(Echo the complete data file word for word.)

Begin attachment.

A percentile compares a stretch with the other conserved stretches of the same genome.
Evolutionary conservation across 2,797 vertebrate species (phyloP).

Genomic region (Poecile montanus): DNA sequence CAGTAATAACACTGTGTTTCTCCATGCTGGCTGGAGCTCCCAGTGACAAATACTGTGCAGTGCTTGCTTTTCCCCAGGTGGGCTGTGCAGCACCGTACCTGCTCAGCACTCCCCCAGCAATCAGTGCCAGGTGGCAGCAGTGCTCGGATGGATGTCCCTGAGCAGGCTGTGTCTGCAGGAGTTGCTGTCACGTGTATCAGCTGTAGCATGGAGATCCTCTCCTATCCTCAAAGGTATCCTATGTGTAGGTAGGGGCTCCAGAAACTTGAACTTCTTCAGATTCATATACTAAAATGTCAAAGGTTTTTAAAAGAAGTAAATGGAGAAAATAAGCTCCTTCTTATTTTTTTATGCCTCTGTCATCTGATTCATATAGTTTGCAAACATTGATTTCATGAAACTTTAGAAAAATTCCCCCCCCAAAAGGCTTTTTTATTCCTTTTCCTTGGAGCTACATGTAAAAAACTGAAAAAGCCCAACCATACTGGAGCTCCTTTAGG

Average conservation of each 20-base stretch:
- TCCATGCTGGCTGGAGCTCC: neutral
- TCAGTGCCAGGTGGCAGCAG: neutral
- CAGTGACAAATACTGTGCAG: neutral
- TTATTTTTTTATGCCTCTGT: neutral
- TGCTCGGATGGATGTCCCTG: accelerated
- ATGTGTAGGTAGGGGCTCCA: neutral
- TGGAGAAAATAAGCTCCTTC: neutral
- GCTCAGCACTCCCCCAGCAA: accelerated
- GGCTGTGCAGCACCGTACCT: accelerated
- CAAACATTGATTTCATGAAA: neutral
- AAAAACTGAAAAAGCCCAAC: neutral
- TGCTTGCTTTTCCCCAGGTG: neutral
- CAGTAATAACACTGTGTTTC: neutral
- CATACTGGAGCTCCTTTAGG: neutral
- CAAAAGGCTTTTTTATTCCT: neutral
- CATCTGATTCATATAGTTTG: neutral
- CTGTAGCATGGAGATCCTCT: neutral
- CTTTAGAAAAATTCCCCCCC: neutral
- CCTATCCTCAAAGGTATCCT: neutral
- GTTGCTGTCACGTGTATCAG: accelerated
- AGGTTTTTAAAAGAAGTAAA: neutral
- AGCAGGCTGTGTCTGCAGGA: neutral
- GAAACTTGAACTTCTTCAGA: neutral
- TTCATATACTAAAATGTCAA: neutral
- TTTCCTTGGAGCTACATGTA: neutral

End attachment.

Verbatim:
A percentile compares a stretch with the other conserved stretches of the same genome.
Evolutionary conservation across 2,797 vertebrate species (phyloP).

Genomic region (Poecile montanus): DNA sequence CAGTAATAACACTGTGTTTCTCCATGCTGGCTGGAGCTCCCAGTGACAAATACTGTGCAGTGCTTGCTTTTCCCCAGGTGGGCTGTGCAGCACCGTACCTGCTCAGCACTCCCCCAGCAATCAGTGCCAGGTGGCAGCAGTGCTCGGATGGATGTCCCTGAGCAGGCTGTGTCTGCAGGAGTTGCTGTCACGTGTATCAGCTGTAGCATGGAGATCCTCTCCTATCCTCAAAGGTATCCTATGTGTAGGTAGGGGCTCCAGAAACTTGAACTTCTTCAGATTCATATACTAAAATGTCAAAGGTTTTTAAAAGAAGTAAATGGAGAAAATAAGCTCCTTCTTATTTTTTTATGCCTCTGTCATCTGATTCATATAGTTTGCAAACATTGATTTCATGAAACTTTAGAAAAATTCCCCCCCCAAAAGGCTTTTTTATTCCTTTTCCTTGGAGCTACATGTAAAAAACTGAAAAAGCCCAACCATACTGGAGCTCCTTTAGG

Average conservation of each 20-base stretch:
- TCCATGCTGGCTGGAGCTCC: neutral
- TCAGTGCCAGGTGGCAGCAG: neutral
- CAGTGACAAATACTGTGCAG: neutral
- TTATTTTTTTATGCCTCTGT: neutral
- TGCTCGGATGGATGTCCCTG: accelerated
- ATGTGTAGGTAGGGGCTCCA: neutral
- TGGAGAAAATAAGCTCCTTC: neutral
- GCTCAGCACTCCCCCAGCAA: accelerated
- GGCTGTGCAGCACCGTACCT: accelerated
- CAAACATTGATTTCATGAAA: neutral
- AAAAACTGAAAAAGCCCAAC: neutral
- TGCTTGCTTTTCCCCAGGTG: neutral
- CAGTAATAACACTGTGTTTC: neutral
- CATACTGGAGCTCCTTTAGG: neutral
- CAAAAGGCTTTTTTATTCCT: neutral
- CATCTGATTCATATAGTTTG: neutral
- CTGTAGCATGGAGATCCTCT: neutral
- CTTTAGAAAAATTCCCCCCC: neutral
- CCTATCCTCAAAGGTATCCT: neutral
- GTTGCTGTCACGTGTATCAG: accelerated
- AGGTTTTTAAAAGAAGTAAA: neutral
- AGCAGGCTGTGTCTGCAGGA: neutral
- GAAACTTGAACTTCTTCAGA: neutral
- TTCATATACTAAAATGTCAA: neutral
- TTTCCTTGGAGCTACATGTA: neutral